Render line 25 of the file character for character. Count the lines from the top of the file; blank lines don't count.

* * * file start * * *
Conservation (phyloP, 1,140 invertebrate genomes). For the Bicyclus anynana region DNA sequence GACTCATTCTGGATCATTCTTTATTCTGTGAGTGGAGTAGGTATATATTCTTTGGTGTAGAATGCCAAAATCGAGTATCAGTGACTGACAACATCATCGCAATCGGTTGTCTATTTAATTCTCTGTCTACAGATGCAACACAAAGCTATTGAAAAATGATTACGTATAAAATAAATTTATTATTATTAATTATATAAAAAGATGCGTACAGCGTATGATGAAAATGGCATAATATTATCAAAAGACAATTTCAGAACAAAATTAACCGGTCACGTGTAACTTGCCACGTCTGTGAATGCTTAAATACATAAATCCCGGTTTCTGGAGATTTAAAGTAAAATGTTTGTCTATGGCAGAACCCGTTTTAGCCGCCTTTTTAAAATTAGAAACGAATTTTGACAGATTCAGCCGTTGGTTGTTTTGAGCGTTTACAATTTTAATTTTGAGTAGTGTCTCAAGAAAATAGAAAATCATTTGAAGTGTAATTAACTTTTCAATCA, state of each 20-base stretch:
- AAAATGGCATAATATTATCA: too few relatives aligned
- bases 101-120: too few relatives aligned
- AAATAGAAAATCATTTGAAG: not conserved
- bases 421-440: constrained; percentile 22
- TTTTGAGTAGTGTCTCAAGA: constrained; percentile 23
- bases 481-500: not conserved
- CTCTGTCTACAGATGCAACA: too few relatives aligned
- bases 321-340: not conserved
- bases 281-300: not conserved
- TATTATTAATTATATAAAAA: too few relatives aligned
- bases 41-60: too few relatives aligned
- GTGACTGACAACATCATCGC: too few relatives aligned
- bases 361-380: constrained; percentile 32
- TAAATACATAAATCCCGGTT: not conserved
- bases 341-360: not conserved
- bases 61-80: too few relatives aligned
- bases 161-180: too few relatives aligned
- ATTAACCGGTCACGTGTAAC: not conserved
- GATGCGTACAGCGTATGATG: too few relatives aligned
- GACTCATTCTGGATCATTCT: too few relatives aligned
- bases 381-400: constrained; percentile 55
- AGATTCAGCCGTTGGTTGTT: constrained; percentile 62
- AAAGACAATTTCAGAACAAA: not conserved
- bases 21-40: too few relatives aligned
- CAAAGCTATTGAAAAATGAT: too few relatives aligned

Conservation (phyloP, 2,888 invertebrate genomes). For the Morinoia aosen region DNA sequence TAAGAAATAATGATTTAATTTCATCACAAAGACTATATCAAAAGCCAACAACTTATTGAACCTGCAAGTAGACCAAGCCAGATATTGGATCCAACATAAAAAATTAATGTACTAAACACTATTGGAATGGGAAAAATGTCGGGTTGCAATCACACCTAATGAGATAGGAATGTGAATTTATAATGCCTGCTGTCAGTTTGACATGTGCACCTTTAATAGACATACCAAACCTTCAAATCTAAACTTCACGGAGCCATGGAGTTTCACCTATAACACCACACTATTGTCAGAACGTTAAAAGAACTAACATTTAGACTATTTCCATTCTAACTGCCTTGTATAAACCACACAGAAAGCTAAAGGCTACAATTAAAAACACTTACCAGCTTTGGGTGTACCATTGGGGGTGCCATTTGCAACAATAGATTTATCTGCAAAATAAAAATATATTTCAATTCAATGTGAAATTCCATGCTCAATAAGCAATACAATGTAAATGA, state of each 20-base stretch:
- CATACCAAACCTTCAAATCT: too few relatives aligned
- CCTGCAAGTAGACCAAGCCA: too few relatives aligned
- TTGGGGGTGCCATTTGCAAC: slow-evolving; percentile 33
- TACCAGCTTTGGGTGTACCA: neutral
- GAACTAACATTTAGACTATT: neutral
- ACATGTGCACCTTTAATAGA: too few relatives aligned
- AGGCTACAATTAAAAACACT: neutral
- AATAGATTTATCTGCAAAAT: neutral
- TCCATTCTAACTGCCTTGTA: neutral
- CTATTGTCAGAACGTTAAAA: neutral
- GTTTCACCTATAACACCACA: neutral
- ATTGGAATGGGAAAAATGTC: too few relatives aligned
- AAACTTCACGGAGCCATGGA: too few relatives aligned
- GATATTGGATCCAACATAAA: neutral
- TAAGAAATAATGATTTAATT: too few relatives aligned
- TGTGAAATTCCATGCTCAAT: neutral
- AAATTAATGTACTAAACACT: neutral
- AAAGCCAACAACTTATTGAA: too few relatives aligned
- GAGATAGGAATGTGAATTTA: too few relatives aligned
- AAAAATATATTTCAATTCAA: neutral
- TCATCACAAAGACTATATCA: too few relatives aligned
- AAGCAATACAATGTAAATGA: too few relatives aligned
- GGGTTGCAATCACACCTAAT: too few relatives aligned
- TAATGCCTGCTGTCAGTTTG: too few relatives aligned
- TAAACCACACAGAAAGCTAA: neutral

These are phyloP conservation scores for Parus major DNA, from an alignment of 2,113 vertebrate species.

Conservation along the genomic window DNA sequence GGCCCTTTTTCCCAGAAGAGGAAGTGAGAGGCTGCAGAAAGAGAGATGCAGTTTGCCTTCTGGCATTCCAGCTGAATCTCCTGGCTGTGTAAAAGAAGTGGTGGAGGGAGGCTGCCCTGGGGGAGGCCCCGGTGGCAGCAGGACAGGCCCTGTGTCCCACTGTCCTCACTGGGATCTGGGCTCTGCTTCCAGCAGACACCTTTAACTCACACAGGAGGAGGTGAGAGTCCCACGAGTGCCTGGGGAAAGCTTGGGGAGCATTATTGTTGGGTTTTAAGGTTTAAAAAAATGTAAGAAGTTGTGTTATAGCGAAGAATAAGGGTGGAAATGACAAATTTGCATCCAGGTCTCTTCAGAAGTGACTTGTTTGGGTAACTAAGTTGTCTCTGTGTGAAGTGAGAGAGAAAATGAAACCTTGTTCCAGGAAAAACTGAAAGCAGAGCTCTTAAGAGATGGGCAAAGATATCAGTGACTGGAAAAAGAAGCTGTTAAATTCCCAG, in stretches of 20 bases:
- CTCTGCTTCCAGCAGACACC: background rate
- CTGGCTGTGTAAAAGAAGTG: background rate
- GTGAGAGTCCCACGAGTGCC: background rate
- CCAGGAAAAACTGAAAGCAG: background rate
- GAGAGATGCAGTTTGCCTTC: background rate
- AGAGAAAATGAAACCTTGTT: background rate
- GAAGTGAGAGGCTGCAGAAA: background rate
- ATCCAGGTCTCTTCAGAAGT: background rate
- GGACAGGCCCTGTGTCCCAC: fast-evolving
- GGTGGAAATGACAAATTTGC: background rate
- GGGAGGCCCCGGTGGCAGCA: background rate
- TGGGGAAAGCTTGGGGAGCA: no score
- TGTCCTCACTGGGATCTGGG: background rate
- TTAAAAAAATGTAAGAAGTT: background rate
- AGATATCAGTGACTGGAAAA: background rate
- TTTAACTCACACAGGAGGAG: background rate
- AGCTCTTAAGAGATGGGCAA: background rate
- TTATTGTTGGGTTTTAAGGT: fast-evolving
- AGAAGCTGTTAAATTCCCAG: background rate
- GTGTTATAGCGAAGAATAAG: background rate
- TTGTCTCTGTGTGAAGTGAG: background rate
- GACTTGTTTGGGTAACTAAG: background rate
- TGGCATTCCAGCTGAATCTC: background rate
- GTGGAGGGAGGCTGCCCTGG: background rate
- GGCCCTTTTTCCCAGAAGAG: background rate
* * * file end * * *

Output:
- bases 21-40: too few relatives aligned